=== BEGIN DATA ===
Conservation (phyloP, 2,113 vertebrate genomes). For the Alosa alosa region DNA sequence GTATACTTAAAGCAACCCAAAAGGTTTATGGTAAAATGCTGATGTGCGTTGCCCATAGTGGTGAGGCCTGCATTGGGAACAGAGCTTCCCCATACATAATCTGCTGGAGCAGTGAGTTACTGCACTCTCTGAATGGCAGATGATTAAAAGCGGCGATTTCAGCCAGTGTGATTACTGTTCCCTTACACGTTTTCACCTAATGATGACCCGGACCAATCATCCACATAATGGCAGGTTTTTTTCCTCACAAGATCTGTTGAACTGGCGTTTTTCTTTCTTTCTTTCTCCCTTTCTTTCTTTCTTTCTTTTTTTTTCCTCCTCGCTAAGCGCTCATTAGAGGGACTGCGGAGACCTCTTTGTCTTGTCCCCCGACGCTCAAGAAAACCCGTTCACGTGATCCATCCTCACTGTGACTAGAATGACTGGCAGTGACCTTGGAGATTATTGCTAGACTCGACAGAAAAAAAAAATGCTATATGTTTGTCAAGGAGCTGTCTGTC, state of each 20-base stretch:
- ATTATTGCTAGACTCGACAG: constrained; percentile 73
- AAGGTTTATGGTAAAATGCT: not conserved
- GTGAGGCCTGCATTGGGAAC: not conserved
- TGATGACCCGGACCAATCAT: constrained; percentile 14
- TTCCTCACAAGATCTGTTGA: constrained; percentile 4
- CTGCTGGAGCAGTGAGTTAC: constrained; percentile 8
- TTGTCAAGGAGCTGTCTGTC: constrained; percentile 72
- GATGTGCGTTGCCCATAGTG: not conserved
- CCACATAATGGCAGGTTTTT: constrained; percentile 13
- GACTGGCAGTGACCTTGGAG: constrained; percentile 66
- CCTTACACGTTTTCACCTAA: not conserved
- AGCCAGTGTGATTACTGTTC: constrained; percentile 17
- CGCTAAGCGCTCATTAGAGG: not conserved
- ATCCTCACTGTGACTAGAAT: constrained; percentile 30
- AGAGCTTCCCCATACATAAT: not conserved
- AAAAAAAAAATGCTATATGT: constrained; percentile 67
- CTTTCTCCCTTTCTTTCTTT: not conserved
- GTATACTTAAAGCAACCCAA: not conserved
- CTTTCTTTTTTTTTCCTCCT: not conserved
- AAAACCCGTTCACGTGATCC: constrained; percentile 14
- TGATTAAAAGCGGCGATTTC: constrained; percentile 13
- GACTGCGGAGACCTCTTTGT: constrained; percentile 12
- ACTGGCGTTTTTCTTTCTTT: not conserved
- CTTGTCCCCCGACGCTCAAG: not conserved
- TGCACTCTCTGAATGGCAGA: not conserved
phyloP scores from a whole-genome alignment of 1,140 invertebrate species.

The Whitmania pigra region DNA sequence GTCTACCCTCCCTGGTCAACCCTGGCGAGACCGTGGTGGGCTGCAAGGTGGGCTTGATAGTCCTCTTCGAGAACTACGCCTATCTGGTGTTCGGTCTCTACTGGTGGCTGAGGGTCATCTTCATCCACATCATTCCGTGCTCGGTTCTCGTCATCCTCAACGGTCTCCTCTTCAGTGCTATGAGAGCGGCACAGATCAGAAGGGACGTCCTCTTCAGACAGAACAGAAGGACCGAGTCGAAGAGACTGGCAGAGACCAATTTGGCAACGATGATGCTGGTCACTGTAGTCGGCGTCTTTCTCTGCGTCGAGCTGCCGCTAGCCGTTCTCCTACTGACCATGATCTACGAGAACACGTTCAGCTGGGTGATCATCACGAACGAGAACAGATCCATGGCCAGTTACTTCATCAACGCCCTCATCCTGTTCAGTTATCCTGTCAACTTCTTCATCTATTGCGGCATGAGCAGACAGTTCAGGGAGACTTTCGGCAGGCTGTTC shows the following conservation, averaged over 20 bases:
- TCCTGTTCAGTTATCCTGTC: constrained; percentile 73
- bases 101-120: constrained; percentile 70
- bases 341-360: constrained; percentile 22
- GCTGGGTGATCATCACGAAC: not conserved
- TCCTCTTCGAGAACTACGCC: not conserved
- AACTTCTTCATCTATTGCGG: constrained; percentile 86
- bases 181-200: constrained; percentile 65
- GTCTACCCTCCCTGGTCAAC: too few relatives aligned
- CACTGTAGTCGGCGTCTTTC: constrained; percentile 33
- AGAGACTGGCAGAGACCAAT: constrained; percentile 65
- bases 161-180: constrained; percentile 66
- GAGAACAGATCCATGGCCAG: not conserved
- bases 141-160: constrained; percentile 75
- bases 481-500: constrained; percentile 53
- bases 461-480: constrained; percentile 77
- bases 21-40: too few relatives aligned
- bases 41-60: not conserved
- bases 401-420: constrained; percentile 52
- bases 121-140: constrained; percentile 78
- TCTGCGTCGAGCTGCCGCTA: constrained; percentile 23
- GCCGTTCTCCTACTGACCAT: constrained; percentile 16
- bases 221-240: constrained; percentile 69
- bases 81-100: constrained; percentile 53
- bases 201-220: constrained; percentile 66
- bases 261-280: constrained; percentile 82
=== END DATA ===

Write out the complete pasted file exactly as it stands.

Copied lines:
Conservation (phyloP, 2,113 vertebrate genomes). For the Alosa alosa region DNA sequence GTATACTTAAAGCAACCCAAAAGGTTTATGGTAAAATGCTGATGTGCGTTGCCCATAGTGGTGAGGCCTGCATTGGGAACAGAGCTTCCCCATACATAATCTGCTGGAGCAGTGAGTTACTGCACTCTCTGAATGGCAGATGATTAAAAGCGGCGATTTCAGCCAGTGTGATTACTGTTCCCTTACACGTTTTCACCTAATGATGACCCGGACCAATCATCCACATAATGGCAGGTTTTTTTCCTCACAAGATCTGTTGAACTGGCGTTTTTCTTTCTTTCTTTCTCCCTTTCTTTCTTTCTTTCTTTTTTTTTCCTCCTCGCTAAGCGCTCATTAGAGGGACTGCGGAGACCTCTTTGTCTTGTCCCCCGACGCTCAAGAAAACCCGTTCACGTGATCCATCCTCACTGTGACTAGAATGACTGGCAGTGACCTTGGAGATTATTGCTAGACTCGACAGAAAAAAAAAATGCTATATGTTTGTCAAGGAGCTGTCTGTC, state of each 20-base stretch:
- ATTATTGCTAGACTCGACAG: constrained; percentile 73
- AAGGTTTATGGTAAAATGCT: not conserved
- GTGAGGCCTGCATTGGGAAC: not conserved
- TGATGACCCGGACCAATCAT: constrained; percentile 14
- TTCCTCACAAGATCTGTTGA: constrained; percentile 4
- CTGCTGGAGCAGTGAGTTAC: constrained; percentile 8
- TTGTCAAGGAGCTGTCTGTC: constrained; percentile 72
- GATGTGCGTTGCCCATAGTG: not conserved
- CCACATAATGGCAGGTTTTT: constrained; percentile 13
- GACTGGCAGTGACCTTGGAG: constrained; percentile 66
- CCTTACACGTTTTCACCTAA: not conserved
- AGCCAGTGTGATTACTGTTC: constrained; percentile 17
- CGCTAAGCGCTCATTAGAGG: not conserved
- ATCCTCACTGTGACTAGAAT: constrained; percentile 30
- AGAGCTTCCCCATACATAAT: not conserved
- AAAAAAAAAATGCTATATGT: constrained; percentile 67
- CTTTCTCCCTTTCTTTCTTT: not conserved
- GTATACTTAAAGCAACCCAA: not conserved
- CTTTCTTTTTTTTTCCTCCT: not conserved
- AAAACCCGTTCACGTGATCC: constrained; percentile 14
- TGATTAAAAGCGGCGATTTC: constrained; percentile 13
- GACTGCGGAGACCTCTTTGT: constrained; percentile 12
- ACTGGCGTTTTTCTTTCTTT: not conserved
- CTTGTCCCCCGACGCTCAAG: not conserved
- TGCACTCTCTGAATGGCAGA: not conserved
phyloP scores from a whole-genome alignment of 1,140 invertebrate species.

The Whitmania pigra region DNA sequence GTCTACCCTCCCTGGTCAACCCTGGCGAGACCGTGGTGGGCTGCAAGGTGGGCTTGATAGTCCTCTTCGAGAACTACGCCTATCTGGTGTTCGGTCTCTACTGGTGGCTGAGGGTCATCTTCATCCACATCATTCCGTGCTCGGTTCTCGTCATCCTCAACGGTCTCCTCTTCAGTGCTATGAGAGCGGCACAGATCAGAAGGGACGTCCTCTTCAGACAGAACAGAAGGACCGAGTCGAAGAGACTGGCAGAGACCAATTTGGCAACGATGATGCTGGTCACTGTAGTCGGCGTCTTTCTCTGCGTCGAGCTGCCGCTAGCCGTTCTCCTACTGACCATGATCTACGAGAACACGTTCAGCTGGGTGATCATCACGAACGAGAACAGATCCATGGCCAGTTACTTCATCAACGCCCTCATCCTGTTCAGTTATCCTGTCAACTTCTTCATCTATTGCGGCATGAGCAGACAGTTCAGGGAGACTTTCGGCAGGCTGTTC shows the following conservation, averaged over 20 bases:
- TCCTGTTCAGTTATCCTGTC: constrained; percentile 73
- bases 101-120: constrained; percentile 70
- bases 341-360: constrained; percentile 22
- GCTGGGTGATCATCACGAAC: not conserved
- TCCTCTTCGAGAACTACGCC: not conserved
- AACTTCTTCATCTATTGCGG: constrained; percentile 86
- bases 181-200: constrained; percentile 65
- GTCTACCCTCCCTGGTCAAC: too few relatives aligned
- CACTGTAGTCGGCGTCTTTC: constrained; percentile 33
- AGAGACTGGCAGAGACCAAT: constrained; percentile 65
- bases 161-180: constrained; percentile 66
- GAGAACAGATCCATGGCCAG: not conserved
- bases 141-160: constrained; percentile 75
- bases 481-500: constrained; percentile 53
- bases 461-480: constrained; percentile 77
- bases 21-40: too few relatives aligned
- bases 41-60: not conserved
- bases 401-420: constrained; percentile 52
- bases 121-140: constrained; percentile 78
- TCTGCGTCGAGCTGCCGCTA: constrained; percentile 23
- GCCGTTCTCCTACTGACCAT: constrained; percentile 16
- bases 221-240: constrained; percentile 69
- bases 81-100: constrained; percentile 53
- bases 201-220: constrained; percentile 66
- bases 261-280: constrained; percentile 82